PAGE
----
Whether you work freelance or for an agency, there are several different guises that we copywriters come in.
Business to consumer (b-to-c) copywriter
This kind of copywriter is the type you’d see in movies, the wild and wacky guy (invariably it is a guy) coming up with crazy ideas while living a generally dissolute kind of life. In real life there really are those kind of characters working in agencies – though the excesses of the 80s and 90s are probably gone forever.
However, that kind of b-to-c copywriter is just the tip of the iceberg. Beneath him are thousands and thousands of hardworking creative copywriters whose job it is to come up with interesting ways to sell boring products to consumers – to people like you and me.
Business to business (b-to-b) copywriter
The b-to-b copywriter is also a creative writer but the opportunities to let that creativity rip are very limited. Why ‘limited’? Well, it could be down to the copywriter him/herself to be honest. If someone can’t quite cut it in a creative agency they may step down a rung on the advertising ladder and settle for a seat in a b-to-b agency where the expectations for fireworks are lower.
Then again, there are creative b-to-b copywriters who are simply thwarted by the limited vision of very dull clients. Budgets in business-to-business tend to be lower too so the chance to go on location for an exotic photo-shoot are few and far between. And, generally, the requirements of advertising one business’s products or services to another business are for a reasoned and sober argument rather than a wild and wacky appeal to the emotions.
The technical copywriter is a special breed. Their job is to write things like ‘how to’ manuals that come with any piece of complicated equipment – from a TV to a brain scanner. They may even specialise in a particular field like electronics or medical equipment. They need a very good understanding of the technical side of a product and probably come from a science background rather than an artsy, writing type background.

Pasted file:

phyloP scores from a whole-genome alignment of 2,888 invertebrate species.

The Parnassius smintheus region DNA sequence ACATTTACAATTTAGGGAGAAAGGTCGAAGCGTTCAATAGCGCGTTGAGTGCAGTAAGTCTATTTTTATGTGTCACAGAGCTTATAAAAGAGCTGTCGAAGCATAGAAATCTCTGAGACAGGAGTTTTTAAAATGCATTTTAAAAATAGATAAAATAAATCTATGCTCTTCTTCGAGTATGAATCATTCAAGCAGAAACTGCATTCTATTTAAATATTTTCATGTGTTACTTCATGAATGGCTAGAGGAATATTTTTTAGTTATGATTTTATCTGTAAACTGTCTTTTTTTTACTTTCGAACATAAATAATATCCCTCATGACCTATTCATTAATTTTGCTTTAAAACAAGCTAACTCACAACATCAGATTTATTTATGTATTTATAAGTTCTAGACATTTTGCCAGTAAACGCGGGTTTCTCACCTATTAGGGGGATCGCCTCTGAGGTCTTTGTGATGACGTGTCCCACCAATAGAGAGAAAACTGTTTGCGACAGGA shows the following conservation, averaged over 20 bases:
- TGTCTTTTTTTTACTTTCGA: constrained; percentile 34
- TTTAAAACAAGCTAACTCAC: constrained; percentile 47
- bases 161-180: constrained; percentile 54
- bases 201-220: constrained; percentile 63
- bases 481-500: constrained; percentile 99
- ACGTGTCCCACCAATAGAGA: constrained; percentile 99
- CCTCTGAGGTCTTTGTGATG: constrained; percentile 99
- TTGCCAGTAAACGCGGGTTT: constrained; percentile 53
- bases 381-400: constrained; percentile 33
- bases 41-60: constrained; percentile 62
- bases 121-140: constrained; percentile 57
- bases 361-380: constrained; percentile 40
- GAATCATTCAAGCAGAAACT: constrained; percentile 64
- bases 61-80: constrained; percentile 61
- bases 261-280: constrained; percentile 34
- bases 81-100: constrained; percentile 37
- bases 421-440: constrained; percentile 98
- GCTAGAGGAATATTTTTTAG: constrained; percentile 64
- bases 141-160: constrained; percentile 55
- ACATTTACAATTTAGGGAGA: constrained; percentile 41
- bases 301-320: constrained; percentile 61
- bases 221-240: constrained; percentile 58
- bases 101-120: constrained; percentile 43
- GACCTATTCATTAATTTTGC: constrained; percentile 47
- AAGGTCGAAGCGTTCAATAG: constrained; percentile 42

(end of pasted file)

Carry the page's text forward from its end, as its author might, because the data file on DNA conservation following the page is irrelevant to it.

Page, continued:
Nonetheless they have to be good writers to be able to analyse a very complex bit of gear and then communicate in simple language how it works.
Writing copy that is ‘Search Engine Optimised’ is a relatively new discipline. The idea is that they use all kinds of ruses and stratagems to make sure that a piece of copy gets picked up by search engines in front of other similar bits of copy from other companies. It’s a dark art and no one is really sure if what they do is going to be successful or not because no one really knows how Google ranks the pages in its searches.
In the past they would simply pack a piece of writing with a keyword (or phrase) that many people were likely to be searching for. But Google soon saw through that and tweaked its algorithms to stop it being mislead. Now this kind of copywriter is getting more subtle by including things like inward and outward links in their copy (which Google seems to like). But, in my opinion, however subtle SEO writers get, Google’s systems are going to always be more subtle and clever to the power of about a zillion. Or a google.
I hate the term ‘content’. It makes copy sound like a commodity rather than something that’s been carefully crafted and thought about. I can hear an editor saying something like: “I’ve got 32 pages to fill now so get me some content to fill them!” as if it doesn’t matter what the subject matter is as long as it can be printed.
I say “printed” because the traditional content writer would typically write for specialist publications like airline magazines or supermarket customer magazines. You know the kind of vapid articles that are very readable but which you’ll have forgotten before you’ve even put the magazine down.
These days, though, a content writer is normally writing for online. Content marketing is the buzz phrase right now and everyone is at it. The idea is to attract as many people as possible to a company’s website (or Facebook page – or any other online presence for that matter) by giving them something interesting to read or look at. Then, the hope is, the user will be, first, encouraged one way or another to buy the company’s product and, second, encouraged to pass on the message to their own network (through ‘liking’ for instance).
There’s a lot of overlap between the one kind of copywriter and another. Small agency copywriters whose bread and butter is b-to-b will often get the chance to work on a consumer account if the suits are doing their job right. In the other direction they may well be asked to take on a bit of technical writing too. And any copywriter these days is likely to be a content writer to some extent.
So this last category, ‘Online copywriter’ is likely to be an amalgam of different types. But s/he specialises in the particular requirements of writing for websites and will likely have a good understanding of how they are put together so that they can structure their copy appropriately and allocate bits of information to the right place. They’ll also be aware that people read on-screen in different ways to how they read print and so will write their copy accordingly.
WHAT DO YOU THINK? WHAT KIND OF COPYWRITER ARE YOU? OR HAVE WE MISSED ANY OTHER TYPES? LEAVE A MESSAGE BELOW.